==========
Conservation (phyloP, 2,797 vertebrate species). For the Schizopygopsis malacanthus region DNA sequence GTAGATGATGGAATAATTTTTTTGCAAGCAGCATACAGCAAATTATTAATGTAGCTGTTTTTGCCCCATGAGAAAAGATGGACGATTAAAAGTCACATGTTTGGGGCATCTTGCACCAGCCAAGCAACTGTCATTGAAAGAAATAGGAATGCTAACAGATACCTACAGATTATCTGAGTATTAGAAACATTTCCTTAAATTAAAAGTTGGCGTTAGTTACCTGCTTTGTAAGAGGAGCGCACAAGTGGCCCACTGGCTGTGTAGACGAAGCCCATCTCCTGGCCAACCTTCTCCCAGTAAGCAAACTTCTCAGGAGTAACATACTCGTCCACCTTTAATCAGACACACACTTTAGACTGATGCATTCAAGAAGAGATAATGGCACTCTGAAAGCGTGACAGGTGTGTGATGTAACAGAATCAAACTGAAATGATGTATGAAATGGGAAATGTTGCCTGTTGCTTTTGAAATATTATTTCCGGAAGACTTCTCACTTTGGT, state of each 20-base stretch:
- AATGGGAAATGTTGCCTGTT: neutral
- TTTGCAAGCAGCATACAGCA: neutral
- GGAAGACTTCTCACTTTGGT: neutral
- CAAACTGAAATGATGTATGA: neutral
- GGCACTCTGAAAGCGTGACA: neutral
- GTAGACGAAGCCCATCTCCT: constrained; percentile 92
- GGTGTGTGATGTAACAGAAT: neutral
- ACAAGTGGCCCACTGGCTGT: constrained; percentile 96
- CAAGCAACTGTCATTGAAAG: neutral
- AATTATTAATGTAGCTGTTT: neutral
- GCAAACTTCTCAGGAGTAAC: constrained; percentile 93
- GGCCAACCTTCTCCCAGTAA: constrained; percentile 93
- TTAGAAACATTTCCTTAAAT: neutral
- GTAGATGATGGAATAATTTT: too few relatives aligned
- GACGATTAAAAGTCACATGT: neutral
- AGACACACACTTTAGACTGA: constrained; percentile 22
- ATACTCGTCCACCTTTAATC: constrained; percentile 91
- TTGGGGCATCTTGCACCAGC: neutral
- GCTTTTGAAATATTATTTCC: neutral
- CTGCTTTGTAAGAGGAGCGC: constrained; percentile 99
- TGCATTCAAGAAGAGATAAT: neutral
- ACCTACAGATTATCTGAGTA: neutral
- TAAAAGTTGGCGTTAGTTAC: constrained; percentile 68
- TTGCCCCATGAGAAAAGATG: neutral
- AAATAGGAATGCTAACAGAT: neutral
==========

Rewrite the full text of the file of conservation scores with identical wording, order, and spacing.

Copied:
Conservation (phyloP, 2,797 vertebrate species). For the Schizopygopsis malacanthus region DNA sequence GTAGATGATGGAATAATTTTTTTGCAAGCAGCATACAGCAAATTATTAATGTAGCTGTTTTTGCCCCATGAGAAAAGATGGACGATTAAAAGTCACATGTTTGGGGCATCTTGCACCAGCCAAGCAACTGTCATTGAAAGAAATAGGAATGCTAACAGATACCTACAGATTATCTGAGTATTAGAAACATTTCCTTAAATTAAAAGTTGGCGTTAGTTACCTGCTTTGTAAGAGGAGCGCACAAGTGGCCCACTGGCTGTGTAGACGAAGCCCATCTCCTGGCCAACCTTCTCCCAGTAAGCAAACTTCTCAGGAGTAACATACTCGTCCACCTTTAATCAGACACACACTTTAGACTGATGCATTCAAGAAGAGATAATGGCACTCTGAAAGCGTGACAGGTGTGTGATGTAACAGAATCAAACTGAAATGATGTATGAAATGGGAAATGTTGCCTGTTGCTTTTGAAATATTATTTCCGGAAGACTTCTCACTTTGGT, state of each 20-base stretch:
- AATGGGAAATGTTGCCTGTT: neutral
- TTTGCAAGCAGCATACAGCA: neutral
- GGAAGACTTCTCACTTTGGT: neutral
- CAAACTGAAATGATGTATGA: neutral
- GGCACTCTGAAAGCGTGACA: neutral
- GTAGACGAAGCCCATCTCCT: constrained; percentile 92
- GGTGTGTGATGTAACAGAAT: neutral
- ACAAGTGGCCCACTGGCTGT: constrained; percentile 96
- CAAGCAACTGTCATTGAAAG: neutral
- AATTATTAATGTAGCTGTTT: neutral
- GCAAACTTCTCAGGAGTAAC: constrained; percentile 93
- GGCCAACCTTCTCCCAGTAA: constrained; percentile 93
- TTAGAAACATTTCCTTAAAT: neutral
- GTAGATGATGGAATAATTTT: too few relatives aligned
- GACGATTAAAAGTCACATGT: neutral
- AGACACACACTTTAGACTGA: constrained; percentile 22
- ATACTCGTCCACCTTTAATC: constrained; percentile 91
- TTGGGGCATCTTGCACCAGC: neutral
- GCTTTTGAAATATTATTTCC: neutral
- CTGCTTTGTAAGAGGAGCGC: constrained; percentile 99
- TGCATTCAAGAAGAGATAAT: neutral
- ACCTACAGATTATCTGAGTA: neutral
- TAAAAGTTGGCGTTAGTTAC: constrained; percentile 68
- TTGCCCCATGAGAAAAGATG: neutral
- AAATAGGAATGCTAACAGAT: neutral